Gove sets out plans for new school curriculum to focus on facts

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Education secretary Michael Gove has announced further details of a review of what children are taught at primary and secondary school, which aims to reduce bureaucracy and 'slim down' the national curriculum.

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The Department for Education said that the review will take into account emerging conclusions of the Early Years Foundation Stage review, to ensure a smooth transition from the EYFS to Key Stage 1.

Last summer, ministers confirmed that they would not go ahead with the new primary curriculum developed by Sir Jim Rose under the previous Government, because they believed that the planned curriculum was too watered down in subjects like history and geography

A panel of experts has been appointed to review what children should be taught, oversee the content of the new curriculum and draft new ‘programmes of study’.

The group will be chaired by Tim Oates, director of Assessment Research and Development at Cambridge Assessment.

Panel members include heads from primary and secondary schools, including former primary head teacher Ruth Miskin, founder of the phonics-based literacy programme Read Write Inc.

The review will be carried out in two phases and the new curriculum will be implemented during 2013- 2014.

Phase one
•    The core subjects are English, maths and science, with statutory programmes of study drafted for Key Stage 1 to Key Stage 4, as well as P.E. 
•    The Government is proposing that all children play competitive sport and will still be taught to swim, but is also considering whether there should be more guidance for schools on how much time should be spent on outdoor activities.
•    The review will also consider whether the remaining subjects currently in the national curriculum should remain compulsory and at what key stages.

Phase two – Early 2012
•    Draft programmes of study for all other subjects which the Government decides should be part of the national curriculum and consider whether some subjects should have a programme of study that is not compulsory.

Launching the review, Mr Gove said, ‘We have sunk in international league tables and the national curriculum is substandard. Meanwhile, the pace of economic and technological change is accelerating and our children are being left behind. The previous curriculum failed to prepare us for the future. We must change course. Our review will examine the best school systems in the world and give us a world-class curriculum that will help teachers, parents and children know what children should learn at what age.’

COMMENTS FROM TEACHING UNIONS

'There is absolutely no need for Michael Gove to throw out platitudes such as restoring "academic rigour" to the national curriculum, as this is something that has never left it.
'While recognising that the curriculum is over-prescriptive, the education secretary appears to be dictating not only which subjects are the most important, but also what should be taught within them.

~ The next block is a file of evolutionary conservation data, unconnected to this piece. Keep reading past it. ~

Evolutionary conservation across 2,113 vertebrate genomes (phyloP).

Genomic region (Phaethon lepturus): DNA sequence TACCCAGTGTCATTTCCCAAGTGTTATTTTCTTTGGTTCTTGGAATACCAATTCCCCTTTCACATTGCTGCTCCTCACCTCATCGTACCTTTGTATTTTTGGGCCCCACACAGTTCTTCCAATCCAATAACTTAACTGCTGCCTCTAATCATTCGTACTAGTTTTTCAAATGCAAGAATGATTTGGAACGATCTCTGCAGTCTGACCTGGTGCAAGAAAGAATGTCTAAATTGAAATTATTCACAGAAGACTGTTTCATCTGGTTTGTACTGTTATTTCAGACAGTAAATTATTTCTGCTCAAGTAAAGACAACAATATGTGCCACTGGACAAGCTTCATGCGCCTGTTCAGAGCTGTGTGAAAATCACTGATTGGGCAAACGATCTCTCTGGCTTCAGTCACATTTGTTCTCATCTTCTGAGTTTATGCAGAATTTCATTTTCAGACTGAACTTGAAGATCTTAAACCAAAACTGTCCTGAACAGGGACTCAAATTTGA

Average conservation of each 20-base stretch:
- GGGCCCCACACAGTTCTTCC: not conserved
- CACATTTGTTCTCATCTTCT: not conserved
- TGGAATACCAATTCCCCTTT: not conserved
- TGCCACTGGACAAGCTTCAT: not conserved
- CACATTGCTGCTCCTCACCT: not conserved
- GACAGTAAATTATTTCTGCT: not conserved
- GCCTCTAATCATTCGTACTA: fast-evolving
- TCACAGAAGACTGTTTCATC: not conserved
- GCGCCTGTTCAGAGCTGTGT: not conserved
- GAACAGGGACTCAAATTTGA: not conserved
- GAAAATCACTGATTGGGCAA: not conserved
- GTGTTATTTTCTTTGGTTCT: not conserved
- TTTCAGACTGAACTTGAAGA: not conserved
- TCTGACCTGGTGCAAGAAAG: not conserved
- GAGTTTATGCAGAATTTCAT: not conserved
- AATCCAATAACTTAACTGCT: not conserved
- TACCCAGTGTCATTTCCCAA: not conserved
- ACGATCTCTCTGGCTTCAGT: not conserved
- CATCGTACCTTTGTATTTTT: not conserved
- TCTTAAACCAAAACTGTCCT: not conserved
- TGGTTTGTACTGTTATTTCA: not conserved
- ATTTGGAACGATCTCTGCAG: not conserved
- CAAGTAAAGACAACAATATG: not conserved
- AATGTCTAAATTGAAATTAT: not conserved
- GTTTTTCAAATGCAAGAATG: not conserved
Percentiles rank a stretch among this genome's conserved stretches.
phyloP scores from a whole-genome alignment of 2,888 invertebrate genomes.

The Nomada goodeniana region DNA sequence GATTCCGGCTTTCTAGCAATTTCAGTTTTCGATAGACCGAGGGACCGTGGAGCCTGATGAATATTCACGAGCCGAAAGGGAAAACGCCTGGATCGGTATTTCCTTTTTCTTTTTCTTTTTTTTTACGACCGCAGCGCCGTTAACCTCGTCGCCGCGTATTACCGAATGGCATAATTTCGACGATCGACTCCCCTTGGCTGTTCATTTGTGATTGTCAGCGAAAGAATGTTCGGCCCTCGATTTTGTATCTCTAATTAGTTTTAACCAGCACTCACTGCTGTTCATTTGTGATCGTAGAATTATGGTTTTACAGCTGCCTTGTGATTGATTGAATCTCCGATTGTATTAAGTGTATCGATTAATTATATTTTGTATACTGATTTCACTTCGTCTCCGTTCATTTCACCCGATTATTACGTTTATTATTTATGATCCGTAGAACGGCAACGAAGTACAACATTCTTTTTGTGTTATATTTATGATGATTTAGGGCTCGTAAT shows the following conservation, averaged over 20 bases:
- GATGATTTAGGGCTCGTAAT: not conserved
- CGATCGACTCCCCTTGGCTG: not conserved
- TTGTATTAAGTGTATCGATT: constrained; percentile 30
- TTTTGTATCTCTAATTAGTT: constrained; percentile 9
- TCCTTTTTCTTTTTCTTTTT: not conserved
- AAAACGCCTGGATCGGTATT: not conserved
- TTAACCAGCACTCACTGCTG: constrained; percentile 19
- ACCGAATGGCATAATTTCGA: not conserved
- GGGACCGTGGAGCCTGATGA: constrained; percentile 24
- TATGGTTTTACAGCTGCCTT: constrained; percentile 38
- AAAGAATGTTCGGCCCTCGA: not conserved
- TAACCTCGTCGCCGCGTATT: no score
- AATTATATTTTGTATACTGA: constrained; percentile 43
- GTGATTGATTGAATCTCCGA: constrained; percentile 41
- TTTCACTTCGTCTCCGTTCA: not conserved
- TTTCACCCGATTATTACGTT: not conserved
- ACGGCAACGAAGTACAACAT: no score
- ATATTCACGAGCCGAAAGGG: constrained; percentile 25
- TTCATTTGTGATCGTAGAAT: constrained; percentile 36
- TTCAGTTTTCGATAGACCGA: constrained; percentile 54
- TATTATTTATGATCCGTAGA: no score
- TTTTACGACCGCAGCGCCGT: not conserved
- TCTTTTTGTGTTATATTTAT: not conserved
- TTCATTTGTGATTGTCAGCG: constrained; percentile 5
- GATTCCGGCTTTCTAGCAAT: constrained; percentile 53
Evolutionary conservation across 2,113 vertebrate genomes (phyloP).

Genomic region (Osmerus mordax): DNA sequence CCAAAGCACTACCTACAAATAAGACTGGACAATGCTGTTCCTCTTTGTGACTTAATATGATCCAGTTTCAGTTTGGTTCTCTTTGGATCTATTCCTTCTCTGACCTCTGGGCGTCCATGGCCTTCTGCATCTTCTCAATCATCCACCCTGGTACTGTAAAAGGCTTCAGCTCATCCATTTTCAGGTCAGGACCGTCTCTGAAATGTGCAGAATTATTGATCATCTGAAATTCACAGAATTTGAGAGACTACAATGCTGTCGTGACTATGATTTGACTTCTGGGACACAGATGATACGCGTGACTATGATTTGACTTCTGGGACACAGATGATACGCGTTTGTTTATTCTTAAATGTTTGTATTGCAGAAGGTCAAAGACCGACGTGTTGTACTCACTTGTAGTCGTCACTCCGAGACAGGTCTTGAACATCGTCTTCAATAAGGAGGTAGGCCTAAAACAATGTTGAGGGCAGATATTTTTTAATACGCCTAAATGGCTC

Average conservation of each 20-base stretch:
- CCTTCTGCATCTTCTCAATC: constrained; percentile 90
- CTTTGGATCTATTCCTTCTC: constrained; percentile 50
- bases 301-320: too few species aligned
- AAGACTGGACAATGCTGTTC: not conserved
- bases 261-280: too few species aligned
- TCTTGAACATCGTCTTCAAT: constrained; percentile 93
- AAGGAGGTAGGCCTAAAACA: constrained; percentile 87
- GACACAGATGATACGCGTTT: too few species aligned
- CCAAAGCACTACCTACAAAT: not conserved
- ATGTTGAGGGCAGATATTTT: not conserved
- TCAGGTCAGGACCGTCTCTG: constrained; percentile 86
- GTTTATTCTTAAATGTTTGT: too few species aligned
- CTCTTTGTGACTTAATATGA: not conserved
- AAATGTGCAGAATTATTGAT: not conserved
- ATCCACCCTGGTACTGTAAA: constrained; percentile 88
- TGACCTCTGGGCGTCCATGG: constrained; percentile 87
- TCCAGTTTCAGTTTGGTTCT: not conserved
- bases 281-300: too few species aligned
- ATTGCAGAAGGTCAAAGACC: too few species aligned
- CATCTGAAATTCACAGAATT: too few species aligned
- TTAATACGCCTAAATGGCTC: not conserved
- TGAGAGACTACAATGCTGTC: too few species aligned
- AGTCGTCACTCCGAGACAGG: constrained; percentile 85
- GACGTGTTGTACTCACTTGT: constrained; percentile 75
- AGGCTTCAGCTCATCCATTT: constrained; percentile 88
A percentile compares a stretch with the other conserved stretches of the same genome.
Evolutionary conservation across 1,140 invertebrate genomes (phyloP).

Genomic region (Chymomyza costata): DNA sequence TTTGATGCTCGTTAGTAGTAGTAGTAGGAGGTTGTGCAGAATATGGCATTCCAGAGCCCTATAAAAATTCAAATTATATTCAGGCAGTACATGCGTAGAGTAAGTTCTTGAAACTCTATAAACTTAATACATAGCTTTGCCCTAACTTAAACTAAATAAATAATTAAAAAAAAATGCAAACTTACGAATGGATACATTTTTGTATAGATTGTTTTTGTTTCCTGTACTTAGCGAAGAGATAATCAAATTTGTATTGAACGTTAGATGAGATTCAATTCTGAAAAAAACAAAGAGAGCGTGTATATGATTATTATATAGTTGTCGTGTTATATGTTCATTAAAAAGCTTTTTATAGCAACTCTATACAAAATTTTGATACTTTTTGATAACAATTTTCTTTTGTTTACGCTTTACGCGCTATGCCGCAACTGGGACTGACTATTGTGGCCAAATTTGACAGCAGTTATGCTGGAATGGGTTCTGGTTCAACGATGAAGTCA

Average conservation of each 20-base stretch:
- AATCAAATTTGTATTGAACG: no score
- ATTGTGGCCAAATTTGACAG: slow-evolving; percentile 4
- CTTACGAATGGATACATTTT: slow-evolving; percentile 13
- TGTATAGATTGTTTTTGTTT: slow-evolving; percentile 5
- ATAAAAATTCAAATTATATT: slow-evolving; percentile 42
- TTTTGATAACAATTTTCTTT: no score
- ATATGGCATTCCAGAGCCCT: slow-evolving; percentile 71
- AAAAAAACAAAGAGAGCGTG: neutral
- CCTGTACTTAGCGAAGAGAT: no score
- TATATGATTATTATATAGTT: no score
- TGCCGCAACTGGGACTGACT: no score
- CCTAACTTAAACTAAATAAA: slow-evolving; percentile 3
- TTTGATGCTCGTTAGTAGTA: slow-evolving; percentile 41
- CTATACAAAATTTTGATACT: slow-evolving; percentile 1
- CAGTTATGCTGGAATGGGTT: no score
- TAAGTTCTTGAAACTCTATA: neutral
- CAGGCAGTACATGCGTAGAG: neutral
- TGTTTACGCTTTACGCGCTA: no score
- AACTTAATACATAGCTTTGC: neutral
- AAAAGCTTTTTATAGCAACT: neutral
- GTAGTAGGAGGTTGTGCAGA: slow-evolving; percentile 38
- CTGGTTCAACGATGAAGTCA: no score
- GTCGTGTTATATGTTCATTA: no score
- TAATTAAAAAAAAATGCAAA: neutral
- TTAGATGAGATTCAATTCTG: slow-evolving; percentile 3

‘It is encouraging to see that one of the principle objectives of the review is to give teachers professional freedom over how they teach. This must not be undermined by continuing with the system of league tables and unnecessary floor targets, which can lead to "teaching to the test" and all creativity being knocked out of schools.
‘Internationally, countries with the most successful outcomes are those which trust schools to determine their own curriculum and give teachers the freedom to teach it as they see best for their pupils. This is achieved by a comprehensive good local school for every child, not a system in which schools compete with each other.
‘It is a serious error to have no classroom teachers on the review panel. These are the people who have hands-on experience in the classroom and who know what works and what doesn't. The warm words about trusting teachers are meaningless when the voice of the classroom is left out of the review.'
Christine Blower, general secretary of the National Union of Teachers
 
'A slimmed-down curriculum would be welcome, but what’s the point of a national curriculum if the academies that the Government is so keen to promote don’t have to follow it?
'An emphasis on "traditional" subjects and facts must not restrict teachers from exploring cross-curricular issues with their pupils or from developing students’ wider skills.
'Key facts are important and form the basis of education but students need to know how to apply those facts and understand their context, too. Teaching and learning cannot always be easily compartmentalised, and I fear attempts to return to a past golden age that didn’t really exist.
'I hope that the review will take teachers’ views on board and the resulting curriculum will not be an imposed, top-down, narrow, politicians’ curriculum, but a broad and modern education curriculum.’ 
Philip Parkin, general secretary of Voice, the union for education professionals

'School leaders want a significant reduction in the depth and breadth of prescription: a curriculum that covers the basics while leaving room for creativity, culture and excitement, enabling each school to design an offer that suits their children. The mantra of freedom for schools means nothing if the curriculum continues to be dictated by politicians rather than practitioners.
'The heavy prescription of recent years has devalued the professionalism of teachers and damaged the most disadvantaged - precisely those who need the extra-curricula activities that build self-esteem and resilience.
'At present, we remain concerned that the assessment regime drives and distorts the curriculum and so may undermine the review. We need a period of stability following the review.'
Russell Hobby, general secretary of the NAHT



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